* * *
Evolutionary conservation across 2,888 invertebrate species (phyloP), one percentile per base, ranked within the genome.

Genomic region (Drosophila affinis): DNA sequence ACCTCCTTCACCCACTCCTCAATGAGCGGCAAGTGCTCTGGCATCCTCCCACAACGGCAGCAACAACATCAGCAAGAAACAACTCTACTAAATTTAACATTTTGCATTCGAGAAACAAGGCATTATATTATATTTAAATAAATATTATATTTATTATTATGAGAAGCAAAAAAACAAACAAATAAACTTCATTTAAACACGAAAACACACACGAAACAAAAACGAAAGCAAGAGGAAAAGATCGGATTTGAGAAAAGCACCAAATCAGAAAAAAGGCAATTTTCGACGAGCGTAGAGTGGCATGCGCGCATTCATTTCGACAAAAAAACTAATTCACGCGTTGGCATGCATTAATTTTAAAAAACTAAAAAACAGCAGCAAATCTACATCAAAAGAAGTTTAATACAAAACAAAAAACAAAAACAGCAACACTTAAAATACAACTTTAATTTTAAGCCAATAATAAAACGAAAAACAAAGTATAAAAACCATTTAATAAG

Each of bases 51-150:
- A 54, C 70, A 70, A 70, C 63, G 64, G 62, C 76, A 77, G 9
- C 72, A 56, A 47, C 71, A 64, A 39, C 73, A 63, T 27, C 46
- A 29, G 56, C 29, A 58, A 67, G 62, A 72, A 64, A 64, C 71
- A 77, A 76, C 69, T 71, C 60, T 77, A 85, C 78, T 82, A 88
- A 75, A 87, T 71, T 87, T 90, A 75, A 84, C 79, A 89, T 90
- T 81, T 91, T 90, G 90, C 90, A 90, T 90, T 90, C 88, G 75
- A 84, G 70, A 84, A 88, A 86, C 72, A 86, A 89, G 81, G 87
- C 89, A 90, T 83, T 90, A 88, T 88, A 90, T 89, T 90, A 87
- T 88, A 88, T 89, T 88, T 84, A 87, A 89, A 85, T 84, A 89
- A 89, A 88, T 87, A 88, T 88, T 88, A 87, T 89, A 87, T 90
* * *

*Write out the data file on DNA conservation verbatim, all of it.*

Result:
Evolutionary conservation across 2,888 invertebrate species (phyloP), one percentile per base, ranked within the genome.

Genomic region (Drosophila affinis): DNA sequence ACCTCCTTCACCCACTCCTCAATGAGCGGCAAGTGCTCTGGCATCCTCCCACAACGGCAGCAACAACATCAGCAAGAAACAACTCTACTAAATTTAACATTTTGCATTCGAGAAACAAGGCATTATATTATATTTAAATAAATATTATATTTATTATTATGAGAAGCAAAAAAACAAACAAATAAACTTCATTTAAACACGAAAACACACACGAAACAAAAACGAAAGCAAGAGGAAAAGATCGGATTTGAGAAAAGCACCAAATCAGAAAAAAGGCAATTTTCGACGAGCGTAGAGTGGCATGCGCGCATTCATTTCGACAAAAAAACTAATTCACGCGTTGGCATGCATTAATTTTAAAAAACTAAAAAACAGCAGCAAATCTACATCAAAAGAAGTTTAATACAAAACAAAAAACAAAAACAGCAACACTTAAAATACAACTTTAATTTTAAGCCAATAATAAAACGAAAAACAAAGTATAAAAACCATTTAATAAG

Each of bases 51-150:
- A 54, C 70, A 70, A 70, C 63, G 64, G 62, C 76, A 77, G 9
- C 72, A 56, A 47, C 71, A 64, A 39, C 73, A 63, T 27, C 46
- A 29, G 56, C 29, A 58, A 67, G 62, A 72, A 64, A 64, C 71
- A 77, A 76, C 69, T 71, C 60, T 77, A 85, C 78, T 82, A 88
- A 75, A 87, T 71, T 87, T 90, A 75, A 84, C 79, A 89, T 90
- T 81, T 91, T 90, G 90, C 90, A 90, T 90, T 90, C 88, G 75
- A 84, G 70, A 84, A 88, A 86, C 72, A 86, A 89, G 81, G 87
- C 89, A 90, T 83, T 90, A 88, T 88, A 90, T 89, T 90, A 87
- T 88, A 88, T 89, T 88, T 84, A 87, A 89, A 85, T 84, A 89
- A 89, A 88, T 87, A 88, T 88, T 88, A 87, T 89, A 87, T 90